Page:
ADAMS -- John Dudek has serendipity to thank in part for how he came to be chef at the rustic Bascom Lodge on the summit of Mount Greylock four years ago.
"At the time, one of our partners and I were planning a restaurant in Pittsfield we thought would be nice," recalled Dudek. "We had a location in Pittsfield picked out, but the owner of the space wasn't interested in converting it to restaurant."
The proposed Pittsfield location, an office space on Allen Street opposite city hall, was in an area that Dudek liked for its eclectic buildings. Dudek felt it would make a beautiful café, especially if he added outdoor seating near the de facto pedestrian walkway to create a town square sort of feeling. However, the property owner wasn't interested making the expensive investment to convert it.
That's when Dudek's brother Peter came to visit over the Christmas holiday with a proposal for an interest in the lodge.
"He asked me to look it over since he knew we were thinking of opening a restaurant," recalled Dudek. "I grew up in Adams, so I knew the lodge and the reservation, and thought it would be a more interesting, secure investment, especially given the association with the parks department."
Bascom Lodge, thanks to its prime scenic location, had a track record of 150,000 people coming through the front door every year. This kind of reliable foot traffic struck Dudek as an important leg up in the restaurant business, since restaurants often have a short lifespan due to the risky nature of the business. With a business plan for a restaurant already in hand, Dudek simply converted it into a business plan for the lodge, and two years later, began his 25-year lease.
Dudek has spent 30 years in the restaurant business, ever since attending the Pratt Institute in Brooklyn to study food science.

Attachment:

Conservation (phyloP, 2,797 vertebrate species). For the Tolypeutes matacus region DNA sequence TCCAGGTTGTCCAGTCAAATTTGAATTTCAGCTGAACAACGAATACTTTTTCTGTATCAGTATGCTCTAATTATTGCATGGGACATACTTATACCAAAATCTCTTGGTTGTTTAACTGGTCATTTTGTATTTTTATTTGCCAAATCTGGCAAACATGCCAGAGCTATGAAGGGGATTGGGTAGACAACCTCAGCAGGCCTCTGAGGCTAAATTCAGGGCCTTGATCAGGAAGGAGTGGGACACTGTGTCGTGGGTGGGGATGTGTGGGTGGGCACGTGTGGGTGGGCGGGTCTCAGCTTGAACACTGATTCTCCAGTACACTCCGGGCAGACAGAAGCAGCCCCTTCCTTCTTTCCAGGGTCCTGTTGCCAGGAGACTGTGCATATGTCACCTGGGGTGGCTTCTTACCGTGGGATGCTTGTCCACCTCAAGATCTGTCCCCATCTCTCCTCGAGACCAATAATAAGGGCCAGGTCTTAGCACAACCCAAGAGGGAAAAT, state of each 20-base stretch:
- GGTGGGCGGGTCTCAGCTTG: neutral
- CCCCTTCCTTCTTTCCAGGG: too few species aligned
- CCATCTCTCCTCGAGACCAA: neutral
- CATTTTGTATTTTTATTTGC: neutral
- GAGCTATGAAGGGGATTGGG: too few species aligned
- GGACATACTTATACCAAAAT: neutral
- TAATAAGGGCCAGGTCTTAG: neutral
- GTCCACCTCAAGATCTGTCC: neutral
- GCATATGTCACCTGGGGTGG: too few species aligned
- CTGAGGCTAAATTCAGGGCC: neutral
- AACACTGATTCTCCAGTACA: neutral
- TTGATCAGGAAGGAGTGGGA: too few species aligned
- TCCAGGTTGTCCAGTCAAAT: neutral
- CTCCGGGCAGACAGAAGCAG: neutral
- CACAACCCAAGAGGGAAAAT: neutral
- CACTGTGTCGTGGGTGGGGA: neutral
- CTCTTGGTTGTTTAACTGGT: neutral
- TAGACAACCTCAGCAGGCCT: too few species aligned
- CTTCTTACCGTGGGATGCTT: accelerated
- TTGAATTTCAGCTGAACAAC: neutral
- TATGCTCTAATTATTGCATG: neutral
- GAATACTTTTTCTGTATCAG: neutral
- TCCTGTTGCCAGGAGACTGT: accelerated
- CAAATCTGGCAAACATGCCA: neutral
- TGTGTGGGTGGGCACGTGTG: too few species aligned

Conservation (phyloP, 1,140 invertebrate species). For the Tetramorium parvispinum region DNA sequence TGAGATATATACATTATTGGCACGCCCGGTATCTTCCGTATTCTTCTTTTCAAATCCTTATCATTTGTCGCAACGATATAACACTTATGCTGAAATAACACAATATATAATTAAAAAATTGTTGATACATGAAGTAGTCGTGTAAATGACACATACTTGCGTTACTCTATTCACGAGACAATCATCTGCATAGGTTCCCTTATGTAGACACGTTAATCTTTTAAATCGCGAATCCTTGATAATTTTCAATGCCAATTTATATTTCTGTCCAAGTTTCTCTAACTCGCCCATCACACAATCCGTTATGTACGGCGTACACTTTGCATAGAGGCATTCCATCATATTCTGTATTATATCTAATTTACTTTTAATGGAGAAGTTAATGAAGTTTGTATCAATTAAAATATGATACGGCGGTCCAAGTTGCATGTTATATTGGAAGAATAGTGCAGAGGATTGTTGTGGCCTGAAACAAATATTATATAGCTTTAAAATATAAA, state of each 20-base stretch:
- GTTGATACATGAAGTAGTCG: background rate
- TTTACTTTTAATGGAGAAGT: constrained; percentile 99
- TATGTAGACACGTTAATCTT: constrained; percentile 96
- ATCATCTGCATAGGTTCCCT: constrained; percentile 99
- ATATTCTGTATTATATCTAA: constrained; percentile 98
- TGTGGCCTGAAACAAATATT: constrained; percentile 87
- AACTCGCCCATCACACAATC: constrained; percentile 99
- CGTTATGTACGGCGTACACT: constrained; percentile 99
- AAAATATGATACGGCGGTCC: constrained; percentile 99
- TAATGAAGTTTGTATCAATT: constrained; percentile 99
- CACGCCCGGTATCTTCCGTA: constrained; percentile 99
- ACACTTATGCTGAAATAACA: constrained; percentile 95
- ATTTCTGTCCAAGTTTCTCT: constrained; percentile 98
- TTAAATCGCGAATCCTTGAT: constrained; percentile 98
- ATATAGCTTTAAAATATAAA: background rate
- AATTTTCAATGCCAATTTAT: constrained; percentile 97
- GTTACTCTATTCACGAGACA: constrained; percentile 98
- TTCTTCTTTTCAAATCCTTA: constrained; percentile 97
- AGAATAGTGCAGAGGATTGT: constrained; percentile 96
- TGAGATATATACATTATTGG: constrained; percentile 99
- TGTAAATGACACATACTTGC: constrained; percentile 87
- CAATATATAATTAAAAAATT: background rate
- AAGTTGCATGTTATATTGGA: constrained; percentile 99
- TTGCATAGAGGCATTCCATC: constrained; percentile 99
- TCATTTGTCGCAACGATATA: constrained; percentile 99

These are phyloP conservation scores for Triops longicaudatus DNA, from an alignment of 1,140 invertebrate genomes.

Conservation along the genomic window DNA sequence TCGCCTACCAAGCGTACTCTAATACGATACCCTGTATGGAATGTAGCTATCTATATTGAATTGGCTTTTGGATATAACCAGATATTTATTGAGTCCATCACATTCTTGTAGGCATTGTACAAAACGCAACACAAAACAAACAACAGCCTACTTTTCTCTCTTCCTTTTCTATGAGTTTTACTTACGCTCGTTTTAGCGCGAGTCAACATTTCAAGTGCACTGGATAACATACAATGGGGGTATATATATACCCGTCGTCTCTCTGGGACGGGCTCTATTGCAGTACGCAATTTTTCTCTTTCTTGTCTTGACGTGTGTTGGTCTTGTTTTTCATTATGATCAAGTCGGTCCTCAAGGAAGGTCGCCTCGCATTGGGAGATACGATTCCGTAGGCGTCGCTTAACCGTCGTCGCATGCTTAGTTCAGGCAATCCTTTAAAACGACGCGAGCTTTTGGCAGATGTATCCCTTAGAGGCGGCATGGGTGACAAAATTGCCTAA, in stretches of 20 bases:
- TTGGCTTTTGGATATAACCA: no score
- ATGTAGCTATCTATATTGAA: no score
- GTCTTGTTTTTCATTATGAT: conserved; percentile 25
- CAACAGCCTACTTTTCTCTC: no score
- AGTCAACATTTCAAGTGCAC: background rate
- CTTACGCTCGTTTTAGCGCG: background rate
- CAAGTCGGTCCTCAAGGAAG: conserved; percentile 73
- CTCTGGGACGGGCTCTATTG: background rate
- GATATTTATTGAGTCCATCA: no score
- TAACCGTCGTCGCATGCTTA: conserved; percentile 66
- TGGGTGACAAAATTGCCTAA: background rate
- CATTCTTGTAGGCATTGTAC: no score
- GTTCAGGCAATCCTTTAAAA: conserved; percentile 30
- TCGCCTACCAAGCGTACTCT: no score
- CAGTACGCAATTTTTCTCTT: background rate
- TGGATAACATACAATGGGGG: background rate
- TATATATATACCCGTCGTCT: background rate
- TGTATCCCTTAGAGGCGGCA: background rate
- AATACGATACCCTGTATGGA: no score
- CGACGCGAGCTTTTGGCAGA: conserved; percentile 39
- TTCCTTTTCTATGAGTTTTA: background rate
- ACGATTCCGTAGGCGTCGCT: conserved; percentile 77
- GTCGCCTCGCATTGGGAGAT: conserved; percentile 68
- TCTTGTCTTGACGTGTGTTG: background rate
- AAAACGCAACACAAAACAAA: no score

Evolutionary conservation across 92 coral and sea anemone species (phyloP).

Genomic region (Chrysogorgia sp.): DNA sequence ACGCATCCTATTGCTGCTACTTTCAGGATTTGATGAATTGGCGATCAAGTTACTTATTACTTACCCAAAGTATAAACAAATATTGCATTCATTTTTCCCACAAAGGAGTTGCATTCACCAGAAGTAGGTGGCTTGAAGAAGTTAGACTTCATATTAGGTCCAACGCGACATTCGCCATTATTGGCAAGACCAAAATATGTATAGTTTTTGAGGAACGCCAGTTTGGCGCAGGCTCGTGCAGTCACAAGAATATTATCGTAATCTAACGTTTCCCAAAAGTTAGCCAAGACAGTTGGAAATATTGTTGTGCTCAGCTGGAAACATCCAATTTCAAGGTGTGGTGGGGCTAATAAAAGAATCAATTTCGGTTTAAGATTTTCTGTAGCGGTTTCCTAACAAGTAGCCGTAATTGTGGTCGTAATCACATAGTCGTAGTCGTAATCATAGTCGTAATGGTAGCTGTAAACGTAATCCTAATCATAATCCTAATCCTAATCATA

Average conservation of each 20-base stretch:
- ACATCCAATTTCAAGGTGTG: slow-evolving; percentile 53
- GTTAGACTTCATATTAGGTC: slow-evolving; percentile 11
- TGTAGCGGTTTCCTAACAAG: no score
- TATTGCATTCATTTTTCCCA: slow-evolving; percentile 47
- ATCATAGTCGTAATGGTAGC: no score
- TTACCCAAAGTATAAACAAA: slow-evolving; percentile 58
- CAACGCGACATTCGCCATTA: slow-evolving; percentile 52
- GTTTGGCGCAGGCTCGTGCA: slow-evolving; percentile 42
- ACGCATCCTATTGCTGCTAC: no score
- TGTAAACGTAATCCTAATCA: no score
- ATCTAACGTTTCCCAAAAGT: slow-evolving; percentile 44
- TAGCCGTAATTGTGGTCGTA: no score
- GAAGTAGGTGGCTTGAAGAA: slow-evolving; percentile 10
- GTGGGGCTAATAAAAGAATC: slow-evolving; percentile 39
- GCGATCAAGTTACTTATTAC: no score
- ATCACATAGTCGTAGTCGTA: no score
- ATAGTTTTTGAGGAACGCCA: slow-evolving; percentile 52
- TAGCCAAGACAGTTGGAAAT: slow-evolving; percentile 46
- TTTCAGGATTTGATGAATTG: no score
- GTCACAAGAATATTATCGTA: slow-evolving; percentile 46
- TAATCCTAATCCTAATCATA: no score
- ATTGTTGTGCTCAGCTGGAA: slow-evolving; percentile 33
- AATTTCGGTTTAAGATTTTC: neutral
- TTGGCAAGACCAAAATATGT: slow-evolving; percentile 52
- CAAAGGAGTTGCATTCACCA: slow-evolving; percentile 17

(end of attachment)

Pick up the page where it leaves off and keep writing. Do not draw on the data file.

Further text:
"I got a summer job at a small café in Brooklyn Heights, originally a small German bar opened after the Civil War, a restaurant called Hubert's," said Dudek. "Because most of the clientele came from Manhattan, it was slow in summer, so they started a ‘guest chefs' program."
This program, Dudek explained, invited various chefs and cookbook writers to come in and design menus featuring the foods they were known for. Edna Lewis had written books on Southern cooking and black communities, Paula Wolfert was known for Moroccan cooking, John Clancy was a student of James Beard, and Dudek got to work side by side with all of them, providing him with a diverse background of various cuisines.
This culinary diversity informs Dudek's menu at Bascom Lodge, which changes daily.
"The whole theme of our menu is to focus on the ethnic influence in American food," said Dudek. "Over the course of seasons, the goal is to expose our clientele to a huge range of American food, and nowadays, locally produced foods and fresh organic foods. We have an emphasis on a lot of fresh veggie prep."
With menus going online up to a month in advance, Dudek spends the winter months putting together menus for June and July.
"We try to think about what might be in season," he said. "We try to make the most interesting menus on days we know it will be busy, weekends and holidays. In the last four years, we've gotten a sense of what people like, what nights to do popular dishes like osso bucco, and then do more eclectic dinners on other nights."
Dudek finds it hard to pick a favorite dish, but he does admit to a predilection for spicy food. "I do have a tendency to like Sicilian or Middle Eastern food," he said. "We have a Cuban flank steak on the menu that has a lot of chili peppers and fresh oregano."
With the 75th anniversary of Bascom Lodge coming next year, Dudek plans to spend the winter developing a series of programs and events to celebrate the birthday. Bascom Lodge will be undergoing additional restoration this fall and spring.
"When we open again in June," said Dudek, "It will be an even more beautiful spot to visit."